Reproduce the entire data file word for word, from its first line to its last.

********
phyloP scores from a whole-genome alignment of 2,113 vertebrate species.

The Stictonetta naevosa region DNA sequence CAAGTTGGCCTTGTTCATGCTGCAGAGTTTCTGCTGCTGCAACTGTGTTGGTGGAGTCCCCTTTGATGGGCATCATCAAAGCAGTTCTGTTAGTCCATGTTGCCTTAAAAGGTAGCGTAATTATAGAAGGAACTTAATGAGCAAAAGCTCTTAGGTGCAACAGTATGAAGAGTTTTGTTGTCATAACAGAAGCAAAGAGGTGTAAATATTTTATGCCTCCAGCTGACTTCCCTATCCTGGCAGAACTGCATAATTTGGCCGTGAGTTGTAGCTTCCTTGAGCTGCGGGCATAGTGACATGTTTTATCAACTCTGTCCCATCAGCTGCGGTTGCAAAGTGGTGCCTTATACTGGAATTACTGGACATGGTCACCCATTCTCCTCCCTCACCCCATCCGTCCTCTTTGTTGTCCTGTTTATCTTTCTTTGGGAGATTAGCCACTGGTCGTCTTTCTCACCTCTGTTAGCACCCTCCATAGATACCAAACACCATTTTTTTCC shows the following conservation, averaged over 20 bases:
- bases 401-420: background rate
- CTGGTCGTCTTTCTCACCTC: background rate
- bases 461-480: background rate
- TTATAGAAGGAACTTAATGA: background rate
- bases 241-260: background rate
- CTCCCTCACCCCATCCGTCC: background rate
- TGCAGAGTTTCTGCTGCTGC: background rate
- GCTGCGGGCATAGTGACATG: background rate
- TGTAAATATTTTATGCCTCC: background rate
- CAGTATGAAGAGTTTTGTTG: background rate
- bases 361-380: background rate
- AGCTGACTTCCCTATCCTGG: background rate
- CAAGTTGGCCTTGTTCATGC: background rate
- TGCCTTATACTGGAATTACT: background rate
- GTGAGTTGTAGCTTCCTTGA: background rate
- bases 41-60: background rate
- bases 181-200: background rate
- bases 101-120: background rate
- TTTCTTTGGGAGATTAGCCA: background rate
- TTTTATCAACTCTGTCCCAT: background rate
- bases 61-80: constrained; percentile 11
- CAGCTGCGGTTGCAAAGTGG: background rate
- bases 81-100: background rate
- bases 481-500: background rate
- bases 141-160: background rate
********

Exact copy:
phyloP scores from a whole-genome alignment of 2,113 vertebrate species.

The Stictonetta naevosa region DNA sequence CAAGTTGGCCTTGTTCATGCTGCAGAGTTTCTGCTGCTGCAACTGTGTTGGTGGAGTCCCCTTTGATGGGCATCATCAAAGCAGTTCTGTTAGTCCATGTTGCCTTAAAAGGTAGCGTAATTATAGAAGGAACTTAATGAGCAAAAGCTCTTAGGTGCAACAGTATGAAGAGTTTTGTTGTCATAACAGAAGCAAAGAGGTGTAAATATTTTATGCCTCCAGCTGACTTCCCTATCCTGGCAGAACTGCATAATTTGGCCGTGAGTTGTAGCTTCCTTGAGCTGCGGGCATAGTGACATGTTTTATCAACTCTGTCCCATCAGCTGCGGTTGCAAAGTGGTGCCTTATACTGGAATTACTGGACATGGTCACCCATTCTCCTCCCTCACCCCATCCGTCCTCTTTGTTGTCCTGTTTATCTTTCTTTGGGAGATTAGCCACTGGTCGTCTTTCTCACCTCTGTTAGCACCCTCCATAGATACCAAACACCATTTTTTTCC shows the following conservation, averaged over 20 bases:
- bases 401-420: background rate
- CTGGTCGTCTTTCTCACCTC: background rate
- bases 461-480: background rate
- TTATAGAAGGAACTTAATGA: background rate
- bases 241-260: background rate
- CTCCCTCACCCCATCCGTCC: background rate
- TGCAGAGTTTCTGCTGCTGC: background rate
- GCTGCGGGCATAGTGACATG: background rate
- TGTAAATATTTTATGCCTCC: background rate
- CAGTATGAAGAGTTTTGTTG: background rate
- bases 361-380: background rate
- AGCTGACTTCCCTATCCTGG: background rate
- CAAGTTGGCCTTGTTCATGC: background rate
- TGCCTTATACTGGAATTACT: background rate
- GTGAGTTGTAGCTTCCTTGA: background rate
- bases 41-60: background rate
- bases 181-200: background rate
- bases 101-120: background rate
- TTTCTTTGGGAGATTAGCCA: background rate
- TTTTATCAACTCTGTCCCAT: background rate
- bases 61-80: constrained; percentile 11
- CAGCTGCGGTTGCAAAGTGG: background rate
- bases 81-100: background rate
- bases 481-500: background rate
- bases 141-160: background rate